“Felony is the New ‘N-Word”: Michelle Alexander on Mass Incarceration as “The New Jim Crow” in the Age of Obama
by Paul Street
“Once you’re branded as a felon, all the “old forms of discrimination are suddenly legal.”
Early in her courageous and important new book The New Jim Crow: Mass Incarceration in the Age of Colorblindness (New York: New Press, 2010), Ohio State University law professor Michelle Alexander offers a painful and poignant memory from the evening of November 4, 2008:
“As an African American woman, with three young children who will never know a world in which a black man could not be president of the United States, I was beyond thrilled on election night. Yet when I walked out of the election night party, full of hope and enthusiasm, I was immediately reminded of the harsh realities of the New Jim Crow. A black man was on his knees in the gutter, hands cuffed behind his back, as several polices officers stood around talking, joking, and ignoring his human existence. People poured out of the building: many stared for a moment at the black man cowering in the street, and then averted their gaze. What did the election of Barack Obama means for him?”
The Race to Incarcerate
What did Obama’s ascendancy really signify for the African American man waiting to be hauled off to the nation’s disproportionately black jails and prisons? That’s a good question. Consider the following cold facts from the officially “colorblind” United States, self-proclaimed homeland and headquarters of global “freedom”:
* Between 1980 and 2000, thanks primarily to the bipartisan U.S. War on Drugs, the number of people confined in U.S. prisons and jails rose spectacularly, from 300,000 to more than 2 million. Drug incarcerations accounted for the majority of that remarkable increase.
* By the end of 2007, more than 7 million Americans (1 in 31 adults) were under the supervision of the criminal justice system: behind bars or on probation or parole.
* The U.S. has by far and away the world’s highest incarceration rate (750 per 100,000, compared to 93 per 100,000 in, for example, Germany), “dwarfing the rates of nearly every developed country” and “surpassing those in highly repressive regimes like Russia, China, and Iran” (Michelle Alexander).
* Most of the spectacular number of Americans behind bars are incarcerated for non-violent offenses – drug crimes primarily – that most other nations do not view as remotely prison-worthy.
“The per capital incarceration rate for drug offenses in the U.S. rose by 930 percent between 1980 and 1996.”
* Illegal drug use is the single leading offense for which U.S. prisoners are doing time.
* Thirty years ago, there were less than 300 arrests for drug crimes for every 100,000 adults in the U.S. There were 2 prison admissions for every 100 drug admissions. By 1996, the drug arrest rate more than doubled to nearly 700 arrests per 100,000 adults and there were 8 prison admissions for every 100 drug arrests. The per capital incarceration rate for drug offenses in the U.S. rose by 930 percent between 1980 and 1996.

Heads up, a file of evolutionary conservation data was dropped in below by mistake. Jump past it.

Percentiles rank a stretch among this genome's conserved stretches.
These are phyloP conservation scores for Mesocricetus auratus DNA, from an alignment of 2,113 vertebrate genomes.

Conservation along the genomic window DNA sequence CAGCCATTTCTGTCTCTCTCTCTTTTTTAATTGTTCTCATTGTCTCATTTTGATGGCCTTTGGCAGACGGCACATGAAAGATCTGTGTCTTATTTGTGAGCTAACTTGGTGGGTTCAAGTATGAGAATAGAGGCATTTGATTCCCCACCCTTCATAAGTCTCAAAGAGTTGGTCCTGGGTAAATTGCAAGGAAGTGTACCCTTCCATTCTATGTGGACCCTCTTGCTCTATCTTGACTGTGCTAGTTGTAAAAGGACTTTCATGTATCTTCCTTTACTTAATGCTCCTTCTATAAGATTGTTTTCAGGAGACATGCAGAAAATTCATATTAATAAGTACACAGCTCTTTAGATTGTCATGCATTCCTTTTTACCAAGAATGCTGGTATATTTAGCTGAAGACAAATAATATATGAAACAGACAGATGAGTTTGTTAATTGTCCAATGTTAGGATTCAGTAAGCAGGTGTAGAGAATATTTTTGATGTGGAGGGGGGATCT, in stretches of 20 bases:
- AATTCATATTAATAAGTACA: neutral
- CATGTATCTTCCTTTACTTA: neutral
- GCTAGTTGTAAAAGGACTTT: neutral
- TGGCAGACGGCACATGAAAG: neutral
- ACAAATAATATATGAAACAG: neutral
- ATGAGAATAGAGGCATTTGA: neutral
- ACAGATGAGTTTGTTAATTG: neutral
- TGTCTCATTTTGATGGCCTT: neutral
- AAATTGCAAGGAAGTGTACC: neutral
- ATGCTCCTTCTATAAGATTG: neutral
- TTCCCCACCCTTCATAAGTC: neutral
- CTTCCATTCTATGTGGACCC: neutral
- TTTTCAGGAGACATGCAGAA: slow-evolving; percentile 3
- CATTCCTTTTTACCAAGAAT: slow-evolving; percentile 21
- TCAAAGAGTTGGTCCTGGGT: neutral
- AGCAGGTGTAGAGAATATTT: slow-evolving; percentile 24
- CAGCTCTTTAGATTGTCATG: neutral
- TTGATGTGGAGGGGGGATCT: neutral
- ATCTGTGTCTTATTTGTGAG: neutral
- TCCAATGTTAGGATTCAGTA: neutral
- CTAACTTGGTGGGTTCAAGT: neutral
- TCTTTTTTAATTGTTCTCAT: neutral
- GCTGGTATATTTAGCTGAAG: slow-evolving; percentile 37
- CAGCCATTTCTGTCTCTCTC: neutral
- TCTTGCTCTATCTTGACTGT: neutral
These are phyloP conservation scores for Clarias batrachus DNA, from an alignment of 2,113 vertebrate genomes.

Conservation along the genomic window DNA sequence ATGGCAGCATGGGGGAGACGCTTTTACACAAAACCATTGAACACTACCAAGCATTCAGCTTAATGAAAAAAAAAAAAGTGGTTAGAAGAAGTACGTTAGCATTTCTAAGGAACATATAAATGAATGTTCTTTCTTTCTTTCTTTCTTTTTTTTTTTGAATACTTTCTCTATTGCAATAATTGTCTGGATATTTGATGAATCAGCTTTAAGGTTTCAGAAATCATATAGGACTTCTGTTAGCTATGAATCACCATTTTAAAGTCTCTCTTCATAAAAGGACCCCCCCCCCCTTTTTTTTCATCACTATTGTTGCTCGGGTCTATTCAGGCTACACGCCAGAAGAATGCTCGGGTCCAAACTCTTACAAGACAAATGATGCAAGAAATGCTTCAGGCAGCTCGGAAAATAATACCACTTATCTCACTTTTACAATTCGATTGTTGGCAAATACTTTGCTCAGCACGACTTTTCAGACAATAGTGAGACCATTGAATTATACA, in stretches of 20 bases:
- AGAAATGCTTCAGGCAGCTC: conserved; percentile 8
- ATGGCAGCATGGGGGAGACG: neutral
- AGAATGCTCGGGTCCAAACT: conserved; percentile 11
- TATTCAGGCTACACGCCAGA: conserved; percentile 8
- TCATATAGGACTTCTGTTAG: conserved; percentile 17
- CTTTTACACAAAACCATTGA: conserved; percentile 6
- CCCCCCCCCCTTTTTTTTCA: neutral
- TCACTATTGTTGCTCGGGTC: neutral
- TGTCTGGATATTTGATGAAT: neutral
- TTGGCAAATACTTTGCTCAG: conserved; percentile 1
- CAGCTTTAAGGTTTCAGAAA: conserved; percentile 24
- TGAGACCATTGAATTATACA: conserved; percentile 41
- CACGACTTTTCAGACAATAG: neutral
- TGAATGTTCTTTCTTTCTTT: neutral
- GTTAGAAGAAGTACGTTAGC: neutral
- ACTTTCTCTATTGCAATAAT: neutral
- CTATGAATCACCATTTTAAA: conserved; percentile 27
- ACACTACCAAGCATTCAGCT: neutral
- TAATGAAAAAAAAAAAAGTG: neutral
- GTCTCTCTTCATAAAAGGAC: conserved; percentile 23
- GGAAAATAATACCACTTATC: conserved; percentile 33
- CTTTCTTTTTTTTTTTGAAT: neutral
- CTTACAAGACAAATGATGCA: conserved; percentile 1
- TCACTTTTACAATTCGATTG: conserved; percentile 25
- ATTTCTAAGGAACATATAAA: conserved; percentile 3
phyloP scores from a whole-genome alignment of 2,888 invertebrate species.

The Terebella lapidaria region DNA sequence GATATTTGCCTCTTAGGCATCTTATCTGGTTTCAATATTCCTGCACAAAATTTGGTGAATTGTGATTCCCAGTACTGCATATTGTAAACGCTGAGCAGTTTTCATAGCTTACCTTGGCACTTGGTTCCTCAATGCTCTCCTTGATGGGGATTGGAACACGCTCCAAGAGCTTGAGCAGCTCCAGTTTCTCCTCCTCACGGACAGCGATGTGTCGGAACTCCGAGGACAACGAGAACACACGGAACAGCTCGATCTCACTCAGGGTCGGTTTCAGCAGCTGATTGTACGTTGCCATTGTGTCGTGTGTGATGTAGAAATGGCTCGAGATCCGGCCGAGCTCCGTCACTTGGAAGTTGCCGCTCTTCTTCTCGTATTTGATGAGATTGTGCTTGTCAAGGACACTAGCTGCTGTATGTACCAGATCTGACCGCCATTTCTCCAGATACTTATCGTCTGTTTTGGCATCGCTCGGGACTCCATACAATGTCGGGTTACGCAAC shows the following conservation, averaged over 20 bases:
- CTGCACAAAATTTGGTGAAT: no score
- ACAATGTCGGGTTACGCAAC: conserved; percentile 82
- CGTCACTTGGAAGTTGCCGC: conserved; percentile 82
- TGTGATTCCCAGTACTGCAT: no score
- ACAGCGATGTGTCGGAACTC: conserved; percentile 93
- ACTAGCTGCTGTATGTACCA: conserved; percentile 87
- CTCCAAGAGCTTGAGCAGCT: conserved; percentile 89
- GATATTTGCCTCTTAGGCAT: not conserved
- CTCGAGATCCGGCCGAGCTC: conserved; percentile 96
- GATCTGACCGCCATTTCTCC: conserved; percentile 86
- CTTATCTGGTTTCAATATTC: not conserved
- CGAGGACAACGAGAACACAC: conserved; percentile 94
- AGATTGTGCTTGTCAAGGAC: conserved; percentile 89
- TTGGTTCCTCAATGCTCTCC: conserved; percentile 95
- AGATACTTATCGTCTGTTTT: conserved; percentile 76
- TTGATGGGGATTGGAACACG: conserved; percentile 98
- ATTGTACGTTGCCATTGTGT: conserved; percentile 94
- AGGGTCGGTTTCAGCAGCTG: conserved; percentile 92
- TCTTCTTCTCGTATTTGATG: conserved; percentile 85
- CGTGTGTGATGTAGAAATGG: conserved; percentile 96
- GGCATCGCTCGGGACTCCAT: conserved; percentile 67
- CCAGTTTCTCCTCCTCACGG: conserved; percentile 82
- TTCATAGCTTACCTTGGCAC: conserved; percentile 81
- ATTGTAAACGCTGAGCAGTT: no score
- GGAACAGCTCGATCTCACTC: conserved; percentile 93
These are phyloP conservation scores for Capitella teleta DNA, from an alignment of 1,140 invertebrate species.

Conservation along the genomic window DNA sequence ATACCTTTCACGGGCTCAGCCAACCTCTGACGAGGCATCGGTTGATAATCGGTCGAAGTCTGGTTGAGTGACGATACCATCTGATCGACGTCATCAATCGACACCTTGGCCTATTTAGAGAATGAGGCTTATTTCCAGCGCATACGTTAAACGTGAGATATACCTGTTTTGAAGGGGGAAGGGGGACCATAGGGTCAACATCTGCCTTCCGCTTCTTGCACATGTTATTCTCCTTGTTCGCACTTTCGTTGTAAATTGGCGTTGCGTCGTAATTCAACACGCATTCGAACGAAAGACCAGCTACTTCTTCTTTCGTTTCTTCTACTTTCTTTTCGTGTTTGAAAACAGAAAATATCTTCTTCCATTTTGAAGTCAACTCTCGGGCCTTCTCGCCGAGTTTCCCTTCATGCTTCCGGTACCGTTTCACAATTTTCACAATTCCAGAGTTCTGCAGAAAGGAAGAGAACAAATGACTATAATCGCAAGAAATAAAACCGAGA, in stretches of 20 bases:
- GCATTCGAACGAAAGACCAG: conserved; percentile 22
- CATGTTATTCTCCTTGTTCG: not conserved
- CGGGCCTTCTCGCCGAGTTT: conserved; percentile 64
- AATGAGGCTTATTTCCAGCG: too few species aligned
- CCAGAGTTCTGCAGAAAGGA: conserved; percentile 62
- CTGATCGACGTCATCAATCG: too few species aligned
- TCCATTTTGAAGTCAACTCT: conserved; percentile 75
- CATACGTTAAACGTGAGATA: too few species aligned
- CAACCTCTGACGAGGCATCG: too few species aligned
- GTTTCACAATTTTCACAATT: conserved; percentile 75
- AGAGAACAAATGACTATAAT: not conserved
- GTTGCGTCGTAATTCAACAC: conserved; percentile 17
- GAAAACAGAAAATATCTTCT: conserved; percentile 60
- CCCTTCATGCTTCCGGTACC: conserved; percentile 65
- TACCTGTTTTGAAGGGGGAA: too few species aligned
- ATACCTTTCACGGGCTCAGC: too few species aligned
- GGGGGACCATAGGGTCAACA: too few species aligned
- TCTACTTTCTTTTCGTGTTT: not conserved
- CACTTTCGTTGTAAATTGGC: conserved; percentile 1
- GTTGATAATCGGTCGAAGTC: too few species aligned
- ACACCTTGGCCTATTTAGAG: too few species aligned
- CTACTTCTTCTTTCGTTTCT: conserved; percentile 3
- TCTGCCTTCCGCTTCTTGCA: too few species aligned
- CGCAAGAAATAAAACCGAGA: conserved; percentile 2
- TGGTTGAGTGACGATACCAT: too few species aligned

It gets much worse when you factor in skin color. The people incarcerated and marked by prison histories and criminal records in the world’s leading penal state (the U.S.) are very disproportionately black and male:
* 1 in every 14 black U.S. black man was imprisoned in 2001, compared to 1 in 106 white men
* 1 in 9 black men between the ages of 20 and 35 was behind bars in 2006 and a much larger percentage was under parole, probation or some other form of penal control.
* The U.S. incarcerates a larger share of its black population than did South Africa at the pinnacle of apartheid.
* In Washington D.C., home to the nation’s first black president, 75 percent of young black men can expect to serve time in prisons.In the city’s poorest neighborhoods and across the many highly segregated black urban ghettoes that persist across (not-so) “post-racial” America, similar incarceration rates and expectations prevail and time behind bars has become “normative” for young black males.
* In seven states black Americans make up 80 to 90 percent all drug prisoners. In more than fifteen states, blacks are sent to prison on drug convictions at rates from 20 to 57 times greater than those of white men.
* Three fourths of all Americans behind bars for drug crimes are black or Latino.
* On any given day, nearly a third (30 percent) of black males ages 20 to 29 is under some form of correctional supervision.
* Blacks make up 12 percent of the overall U.S. population but account for more than 45 percent of the nation’s prisoners.
* One in three black U.S. adult males carries the crippling lifelong mark of a felony record .
“Felony is the New ‘N-Word’”
This last problem – felony marking – is no small problem for social and racial justice in America. The prison experience itself is only the tip of the many-sided mass incarceration iceberg, whose chilling impact on black opportunity spreads across the societal terrain. A black minister in Waterloo, Mississippi argues: “Felony is the new ‘N-word. They don’t have to call you a nigger anymore. They just say you’re a felon…today’s lynching is a felony charge…A felony is a modern way of saying, ‘I’m going to hang you up and burn you.’ Once you get that F, you’re on fire.”[1A]
There’s reason for the preacher’s strong language. In the fourth chapter (titled “The Cruel Hand”) of The New Jim Crow, Alexander shows how once you’re branded as a felon, all the “old forms of discrimination – employment discrimination, housing discrimination, denial of the right to vote, denial of educational opportunity, denial of food stamps and other public benefits, and exclusion from jury service – are suddenly legal. As a criminal,” Alexander observes, “you have scarcely more rights, and arguably less respect, than a black man living in Alabama at the height of Jim Crow.”